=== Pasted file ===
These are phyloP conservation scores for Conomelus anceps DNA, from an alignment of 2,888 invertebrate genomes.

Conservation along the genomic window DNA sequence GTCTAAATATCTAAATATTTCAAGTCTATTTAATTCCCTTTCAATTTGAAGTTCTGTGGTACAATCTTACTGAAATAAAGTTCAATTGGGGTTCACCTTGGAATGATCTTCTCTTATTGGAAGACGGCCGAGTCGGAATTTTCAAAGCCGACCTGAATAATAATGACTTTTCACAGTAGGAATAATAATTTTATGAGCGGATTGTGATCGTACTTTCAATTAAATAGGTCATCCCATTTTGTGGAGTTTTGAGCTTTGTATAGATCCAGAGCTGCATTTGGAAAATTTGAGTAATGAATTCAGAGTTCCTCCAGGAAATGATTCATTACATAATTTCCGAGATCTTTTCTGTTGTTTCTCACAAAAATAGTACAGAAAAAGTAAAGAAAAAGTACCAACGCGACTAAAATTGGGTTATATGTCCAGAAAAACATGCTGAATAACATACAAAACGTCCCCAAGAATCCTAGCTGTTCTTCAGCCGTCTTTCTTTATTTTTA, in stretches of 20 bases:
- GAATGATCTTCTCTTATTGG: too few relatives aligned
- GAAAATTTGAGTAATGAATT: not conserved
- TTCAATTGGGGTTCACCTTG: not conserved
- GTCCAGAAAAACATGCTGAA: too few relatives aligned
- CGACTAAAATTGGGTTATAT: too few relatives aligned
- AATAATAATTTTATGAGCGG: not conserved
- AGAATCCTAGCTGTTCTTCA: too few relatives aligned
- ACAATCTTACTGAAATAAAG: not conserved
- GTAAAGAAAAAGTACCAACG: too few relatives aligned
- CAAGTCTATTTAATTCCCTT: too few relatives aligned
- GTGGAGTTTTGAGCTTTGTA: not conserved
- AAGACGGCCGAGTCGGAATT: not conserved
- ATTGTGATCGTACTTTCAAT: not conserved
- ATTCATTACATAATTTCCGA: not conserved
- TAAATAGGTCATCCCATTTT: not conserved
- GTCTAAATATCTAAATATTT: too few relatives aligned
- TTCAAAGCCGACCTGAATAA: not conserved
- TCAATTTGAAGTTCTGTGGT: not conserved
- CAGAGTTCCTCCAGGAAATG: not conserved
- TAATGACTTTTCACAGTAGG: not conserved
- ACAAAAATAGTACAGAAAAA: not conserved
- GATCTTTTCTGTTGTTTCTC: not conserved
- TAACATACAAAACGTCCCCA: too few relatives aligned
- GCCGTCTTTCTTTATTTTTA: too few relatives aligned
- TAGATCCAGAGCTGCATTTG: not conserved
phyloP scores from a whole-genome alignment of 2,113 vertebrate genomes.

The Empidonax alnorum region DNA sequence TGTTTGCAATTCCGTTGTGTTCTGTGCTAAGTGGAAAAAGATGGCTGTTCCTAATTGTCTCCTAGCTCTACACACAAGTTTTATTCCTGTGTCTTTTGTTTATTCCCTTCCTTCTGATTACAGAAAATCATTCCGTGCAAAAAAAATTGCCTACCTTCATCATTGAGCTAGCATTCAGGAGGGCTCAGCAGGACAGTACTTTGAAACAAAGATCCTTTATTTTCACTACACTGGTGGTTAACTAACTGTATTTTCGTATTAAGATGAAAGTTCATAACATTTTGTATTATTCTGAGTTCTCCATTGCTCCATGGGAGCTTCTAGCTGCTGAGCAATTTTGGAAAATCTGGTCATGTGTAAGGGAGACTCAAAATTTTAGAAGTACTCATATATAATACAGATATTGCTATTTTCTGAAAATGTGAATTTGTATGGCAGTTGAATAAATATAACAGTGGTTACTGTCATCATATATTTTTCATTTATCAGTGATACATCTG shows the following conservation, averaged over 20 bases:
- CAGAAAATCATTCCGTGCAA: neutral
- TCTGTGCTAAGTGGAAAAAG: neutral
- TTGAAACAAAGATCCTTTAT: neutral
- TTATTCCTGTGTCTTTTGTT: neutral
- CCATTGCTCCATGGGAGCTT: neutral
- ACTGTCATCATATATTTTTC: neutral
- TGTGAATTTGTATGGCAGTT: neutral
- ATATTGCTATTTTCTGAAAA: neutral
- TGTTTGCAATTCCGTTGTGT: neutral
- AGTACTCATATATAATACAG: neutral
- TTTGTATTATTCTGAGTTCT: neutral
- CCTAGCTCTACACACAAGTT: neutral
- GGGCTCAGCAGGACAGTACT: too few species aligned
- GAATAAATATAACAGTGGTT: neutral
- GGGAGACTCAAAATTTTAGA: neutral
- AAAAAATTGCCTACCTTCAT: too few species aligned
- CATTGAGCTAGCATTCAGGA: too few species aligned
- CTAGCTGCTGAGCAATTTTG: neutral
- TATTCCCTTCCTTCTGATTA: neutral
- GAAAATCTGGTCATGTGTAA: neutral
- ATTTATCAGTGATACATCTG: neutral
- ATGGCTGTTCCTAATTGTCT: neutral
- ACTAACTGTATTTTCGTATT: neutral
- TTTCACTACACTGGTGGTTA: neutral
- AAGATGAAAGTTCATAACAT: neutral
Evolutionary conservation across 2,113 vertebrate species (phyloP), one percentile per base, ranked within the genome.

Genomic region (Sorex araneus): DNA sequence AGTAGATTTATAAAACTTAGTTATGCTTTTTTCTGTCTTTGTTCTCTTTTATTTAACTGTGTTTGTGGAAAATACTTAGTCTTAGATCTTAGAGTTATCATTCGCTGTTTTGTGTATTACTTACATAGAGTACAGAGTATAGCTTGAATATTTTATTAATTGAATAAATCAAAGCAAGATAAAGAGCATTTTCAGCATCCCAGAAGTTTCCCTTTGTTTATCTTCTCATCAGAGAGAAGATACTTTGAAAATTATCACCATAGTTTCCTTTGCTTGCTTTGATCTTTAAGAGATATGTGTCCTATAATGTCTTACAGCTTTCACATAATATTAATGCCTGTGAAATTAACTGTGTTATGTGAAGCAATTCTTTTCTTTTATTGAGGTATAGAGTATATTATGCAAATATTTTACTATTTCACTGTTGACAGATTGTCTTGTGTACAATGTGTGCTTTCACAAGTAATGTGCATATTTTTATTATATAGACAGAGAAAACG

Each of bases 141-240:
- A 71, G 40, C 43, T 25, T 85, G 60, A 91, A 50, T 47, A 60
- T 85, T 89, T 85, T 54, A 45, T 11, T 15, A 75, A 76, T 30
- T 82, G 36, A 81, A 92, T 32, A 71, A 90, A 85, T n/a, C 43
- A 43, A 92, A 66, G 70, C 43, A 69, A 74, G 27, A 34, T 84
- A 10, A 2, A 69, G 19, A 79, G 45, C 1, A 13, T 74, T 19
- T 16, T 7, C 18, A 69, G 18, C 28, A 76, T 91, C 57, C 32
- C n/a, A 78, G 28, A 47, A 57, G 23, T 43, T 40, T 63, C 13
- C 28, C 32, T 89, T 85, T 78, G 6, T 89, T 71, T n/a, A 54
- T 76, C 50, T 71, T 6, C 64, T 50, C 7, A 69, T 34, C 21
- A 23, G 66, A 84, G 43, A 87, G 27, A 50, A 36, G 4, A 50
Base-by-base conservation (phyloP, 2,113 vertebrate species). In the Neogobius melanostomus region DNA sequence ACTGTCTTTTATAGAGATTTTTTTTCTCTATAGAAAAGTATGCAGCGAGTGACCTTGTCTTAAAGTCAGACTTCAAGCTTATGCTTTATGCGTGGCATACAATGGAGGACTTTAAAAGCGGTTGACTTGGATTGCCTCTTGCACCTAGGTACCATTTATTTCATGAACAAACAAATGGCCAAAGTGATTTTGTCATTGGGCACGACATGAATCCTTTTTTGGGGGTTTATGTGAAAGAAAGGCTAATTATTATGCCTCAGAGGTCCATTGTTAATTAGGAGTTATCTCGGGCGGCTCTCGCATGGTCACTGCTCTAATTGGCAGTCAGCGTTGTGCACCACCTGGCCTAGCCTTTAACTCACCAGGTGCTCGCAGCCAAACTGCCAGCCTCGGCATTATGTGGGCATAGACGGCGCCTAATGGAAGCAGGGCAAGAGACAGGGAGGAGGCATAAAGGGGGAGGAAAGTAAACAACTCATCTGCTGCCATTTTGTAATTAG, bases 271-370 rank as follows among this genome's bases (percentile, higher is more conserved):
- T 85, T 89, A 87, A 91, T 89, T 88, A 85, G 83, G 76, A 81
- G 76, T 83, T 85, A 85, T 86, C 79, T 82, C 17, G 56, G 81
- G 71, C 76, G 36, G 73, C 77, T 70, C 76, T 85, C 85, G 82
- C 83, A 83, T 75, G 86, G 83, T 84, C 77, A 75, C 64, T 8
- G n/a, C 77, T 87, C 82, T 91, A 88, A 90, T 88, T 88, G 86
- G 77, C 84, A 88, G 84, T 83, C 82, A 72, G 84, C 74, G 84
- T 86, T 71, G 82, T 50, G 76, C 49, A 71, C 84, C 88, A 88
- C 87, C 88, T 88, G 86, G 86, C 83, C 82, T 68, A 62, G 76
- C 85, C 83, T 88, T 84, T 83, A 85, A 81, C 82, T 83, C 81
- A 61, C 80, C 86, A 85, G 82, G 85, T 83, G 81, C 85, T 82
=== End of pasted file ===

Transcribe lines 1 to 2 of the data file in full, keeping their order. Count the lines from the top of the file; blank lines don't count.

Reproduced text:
These are phyloP conservation scores for Conomelus anceps DNA, from an alignment of 2,888 invertebrate genomes.

Conservation along the genomic window DNA sequence GTCTAAATATCTAAATATTTCAAGTCTATTTAATTCCCTTTCAATTTGAAGTTCTGTGGTACAATCTTACTGAAATAAAGTTCAATTGGGGTTCACCTTGGAATGATCTTCTCTTATTGGAAGACGGCCGAGTCGGAATTTTCAAAGCCGACCTGAATAATAATGACTTTTCACAGTAGGAATAATAATTTTATGAGCGGATTGTGATCGTACTTTCAATTAAATAGGTCATCCCATTTTGTGGAGTTTTGAGCTTTGTATAGATCCAGAGCTGCATTTGGAAAATTTGAGTAATGAATTCAGAGTTCCTCCAGGAAATGATTCATTACATAATTTCCGAGATCTTTTCTGTTGTTTCTCACAAAAATAGTACAGAAAAAGTAAAGAAAAAGTACCAACGCGACTAAAATTGGGTTATATGTCCAGAAAAACATGCTGAATAACATACAAAACGTCCCCAAGAATCCTAGCTGTTCTTCAGCCGTCTTTCTTTATTTTTA, in stretches of 20 bases: